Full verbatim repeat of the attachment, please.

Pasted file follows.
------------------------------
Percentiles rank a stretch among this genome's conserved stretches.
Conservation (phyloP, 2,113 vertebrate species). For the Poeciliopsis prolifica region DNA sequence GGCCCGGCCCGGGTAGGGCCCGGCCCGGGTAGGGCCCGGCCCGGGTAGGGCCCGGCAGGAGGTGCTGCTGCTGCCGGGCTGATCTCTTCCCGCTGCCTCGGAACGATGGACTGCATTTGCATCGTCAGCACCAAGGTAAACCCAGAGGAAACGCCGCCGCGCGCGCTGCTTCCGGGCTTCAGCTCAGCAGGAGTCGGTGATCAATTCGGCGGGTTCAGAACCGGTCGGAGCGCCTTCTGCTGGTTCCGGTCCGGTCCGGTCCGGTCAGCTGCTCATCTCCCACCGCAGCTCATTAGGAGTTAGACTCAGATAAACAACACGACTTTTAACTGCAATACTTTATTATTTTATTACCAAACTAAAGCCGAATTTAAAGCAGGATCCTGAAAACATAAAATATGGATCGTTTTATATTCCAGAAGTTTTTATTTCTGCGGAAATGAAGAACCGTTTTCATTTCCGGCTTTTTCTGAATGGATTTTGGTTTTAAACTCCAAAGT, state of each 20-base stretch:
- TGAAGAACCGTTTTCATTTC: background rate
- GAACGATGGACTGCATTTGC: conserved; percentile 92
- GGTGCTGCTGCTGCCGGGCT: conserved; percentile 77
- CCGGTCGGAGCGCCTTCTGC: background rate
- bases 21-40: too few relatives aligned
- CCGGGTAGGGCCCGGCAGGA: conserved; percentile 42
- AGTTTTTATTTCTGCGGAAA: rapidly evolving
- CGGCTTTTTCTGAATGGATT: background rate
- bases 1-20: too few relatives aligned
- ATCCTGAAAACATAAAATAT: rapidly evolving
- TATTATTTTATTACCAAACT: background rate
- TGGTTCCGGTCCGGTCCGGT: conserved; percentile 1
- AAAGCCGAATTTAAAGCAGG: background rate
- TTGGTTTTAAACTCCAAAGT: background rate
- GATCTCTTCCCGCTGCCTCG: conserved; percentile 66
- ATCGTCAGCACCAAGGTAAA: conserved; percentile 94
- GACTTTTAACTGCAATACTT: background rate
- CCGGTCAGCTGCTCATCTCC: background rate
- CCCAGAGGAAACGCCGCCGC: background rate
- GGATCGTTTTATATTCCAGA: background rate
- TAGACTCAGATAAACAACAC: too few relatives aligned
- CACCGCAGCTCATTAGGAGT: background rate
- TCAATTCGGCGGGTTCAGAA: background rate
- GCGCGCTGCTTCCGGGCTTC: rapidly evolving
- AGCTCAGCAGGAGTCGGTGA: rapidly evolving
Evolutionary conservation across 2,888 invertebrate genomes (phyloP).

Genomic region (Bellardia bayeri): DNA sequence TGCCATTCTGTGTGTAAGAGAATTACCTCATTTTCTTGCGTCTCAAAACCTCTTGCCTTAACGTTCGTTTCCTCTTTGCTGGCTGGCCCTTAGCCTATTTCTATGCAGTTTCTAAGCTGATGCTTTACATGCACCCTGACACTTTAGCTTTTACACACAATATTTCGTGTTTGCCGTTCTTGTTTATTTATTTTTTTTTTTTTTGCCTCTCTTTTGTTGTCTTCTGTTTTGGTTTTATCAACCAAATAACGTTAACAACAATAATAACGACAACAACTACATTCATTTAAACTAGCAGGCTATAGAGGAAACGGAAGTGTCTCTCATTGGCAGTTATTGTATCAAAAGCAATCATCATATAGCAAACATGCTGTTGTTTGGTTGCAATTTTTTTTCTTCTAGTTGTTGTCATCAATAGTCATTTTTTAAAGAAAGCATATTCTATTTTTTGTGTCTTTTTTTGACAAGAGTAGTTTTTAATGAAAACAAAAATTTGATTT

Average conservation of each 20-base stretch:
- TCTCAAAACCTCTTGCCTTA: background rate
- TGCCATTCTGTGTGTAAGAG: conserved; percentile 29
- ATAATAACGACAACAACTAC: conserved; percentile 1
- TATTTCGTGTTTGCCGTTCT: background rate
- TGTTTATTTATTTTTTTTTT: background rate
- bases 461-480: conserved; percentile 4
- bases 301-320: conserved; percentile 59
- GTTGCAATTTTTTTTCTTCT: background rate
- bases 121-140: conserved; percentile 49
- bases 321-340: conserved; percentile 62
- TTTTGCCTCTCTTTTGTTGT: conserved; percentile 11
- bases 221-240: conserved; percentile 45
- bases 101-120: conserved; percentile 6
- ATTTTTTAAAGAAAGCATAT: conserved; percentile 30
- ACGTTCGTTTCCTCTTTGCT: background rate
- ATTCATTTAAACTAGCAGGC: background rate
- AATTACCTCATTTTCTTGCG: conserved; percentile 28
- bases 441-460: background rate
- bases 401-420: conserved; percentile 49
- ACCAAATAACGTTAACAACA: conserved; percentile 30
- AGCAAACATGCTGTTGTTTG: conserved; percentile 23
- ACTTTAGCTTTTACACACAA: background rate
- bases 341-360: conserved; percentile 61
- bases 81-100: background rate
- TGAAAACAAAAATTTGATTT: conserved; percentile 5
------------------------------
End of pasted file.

Percentiles rank a stretch among this genome's conserved stretches.
Conservation (phyloP, 2,113 vertebrate species). For the Poeciliopsis prolifica region DNA sequence GGCCCGGCCCGGGTAGGGCCCGGCCCGGGTAGGGCCCGGCCCGGGTAGGGCCCGGCAGGAGGTGCTGCTGCTGCCGGGCTGATCTCTTCCCGCTGCCTCGGAACGATGGACTGCATTTGCATCGTCAGCACCAAGGTAAACCCAGAGGAAACGCCGCCGCGCGCGCTGCTTCCGGGCTTCAGCTCAGCAGGAGTCGGTGATCAATTCGGCGGGTTCAGAACCGGTCGGAGCGCCTTCTGCTGGTTCCGGTCCGGTCCGGTCCGGTCAGCTGCTCATCTCCCACCGCAGCTCATTAGGAGTTAGACTCAGATAAACAACACGACTTTTAACTGCAATACTTTATTATTTTATTACCAAACTAAAGCCGAATTTAAAGCAGGATCCTGAAAACATAAAATATGGATCGTTTTATATTCCAGAAGTTTTTATTTCTGCGGAAATGAAGAACCGTTTTCATTTCCGGCTTTTTCTGAATGGATTTTGGTTTTAAACTCCAAAGT, state of each 20-base stretch:
- TGAAGAACCGTTTTCATTTC: background rate
- GAACGATGGACTGCATTTGC: conserved; percentile 92
- GGTGCTGCTGCTGCCGGGCT: conserved; percentile 77
- CCGGTCGGAGCGCCTTCTGC: background rate
- bases 21-40: too few relatives aligned
- CCGGGTAGGGCCCGGCAGGA: conserved; percentile 42
- AGTTTTTATTTCTGCGGAAA: rapidly evolving
- CGGCTTTTTCTGAATGGATT: background rate
- bases 1-20: too few relatives aligned
- ATCCTGAAAACATAAAATAT: rapidly evolving
- TATTATTTTATTACCAAACT: background rate
- TGGTTCCGGTCCGGTCCGGT: conserved; percentile 1
- AAAGCCGAATTTAAAGCAGG: background rate
- TTGGTTTTAAACTCCAAAGT: background rate
- GATCTCTTCCCGCTGCCTCG: conserved; percentile 66
- ATCGTCAGCACCAAGGTAAA: conserved; percentile 94
- GACTTTTAACTGCAATACTT: background rate
- CCGGTCAGCTGCTCATCTCC: background rate
- CCCAGAGGAAACGCCGCCGC: background rate
- GGATCGTTTTATATTCCAGA: background rate
- TAGACTCAGATAAACAACAC: too few relatives aligned
- CACCGCAGCTCATTAGGAGT: background rate
- TCAATTCGGCGGGTTCAGAA: background rate
- GCGCGCTGCTTCCGGGCTTC: rapidly evolving
- AGCTCAGCAGGAGTCGGTGA: rapidly evolving
Evolutionary conservation across 2,888 invertebrate genomes (phyloP).

Genomic region (Bellardia bayeri): DNA sequence TGCCATTCTGTGTGTAAGAGAATTACCTCATTTTCTTGCGTCTCAAAACCTCTTGCCTTAACGTTCGTTTCCTCTTTGCTGGCTGGCCCTTAGCCTATTTCTATGCAGTTTCTAAGCTGATGCTTTACATGCACCCTGACACTTTAGCTTTTACACACAATATTTCGTGTTTGCCGTTCTTGTTTATTTATTTTTTTTTTTTTTGCCTCTCTTTTGTTGTCTTCTGTTTTGGTTTTATCAACCAAATAACGTTAACAACAATAATAACGACAACAACTACATTCATTTAAACTAGCAGGCTATAGAGGAAACGGAAGTGTCTCTCATTGGCAGTTATTGTATCAAAAGCAATCATCATATAGCAAACATGCTGTTGTTTGGTTGCAATTTTTTTTCTTCTAGTTGTTGTCATCAATAGTCATTTTTTAAAGAAAGCATATTCTATTTTTTGTGTCTTTTTTTGACAAGAGTAGTTTTTAATGAAAACAAAAATTTGATTT

Average conservation of each 20-base stretch:
- TCTCAAAACCTCTTGCCTTA: background rate
- TGCCATTCTGTGTGTAAGAG: conserved; percentile 29
- ATAATAACGACAACAACTAC: conserved; percentile 1
- TATTTCGTGTTTGCCGTTCT: background rate
- TGTTTATTTATTTTTTTTTT: background rate
- bases 461-480: conserved; percentile 4
- bases 301-320: conserved; percentile 59
- GTTGCAATTTTTTTTCTTCT: background rate
- bases 121-140: conserved; percentile 49
- bases 321-340: conserved; percentile 62
- TTTTGCCTCTCTTTTGTTGT: conserved; percentile 11
- bases 221-240: conserved; percentile 45
- bases 101-120: conserved; percentile 6
- ATTTTTTAAAGAAAGCATAT: conserved; percentile 30
- ACGTTCGTTTCCTCTTTGCT: background rate
- ATTCATTTAAACTAGCAGGC: background rate
- AATTACCTCATTTTCTTGCG: conserved; percentile 28
- bases 441-460: background rate
- bases 401-420: conserved; percentile 49
- ACCAAATAACGTTAACAACA: conserved; percentile 30
- AGCAAACATGCTGTTGTTTG: conserved; percentile 23
- ACTTTAGCTTTTACACACAA: background rate
- bases 341-360: conserved; percentile 61
- bases 81-100: background rate
- TGAAAACAAAAATTTGATTT: conserved; percentile 5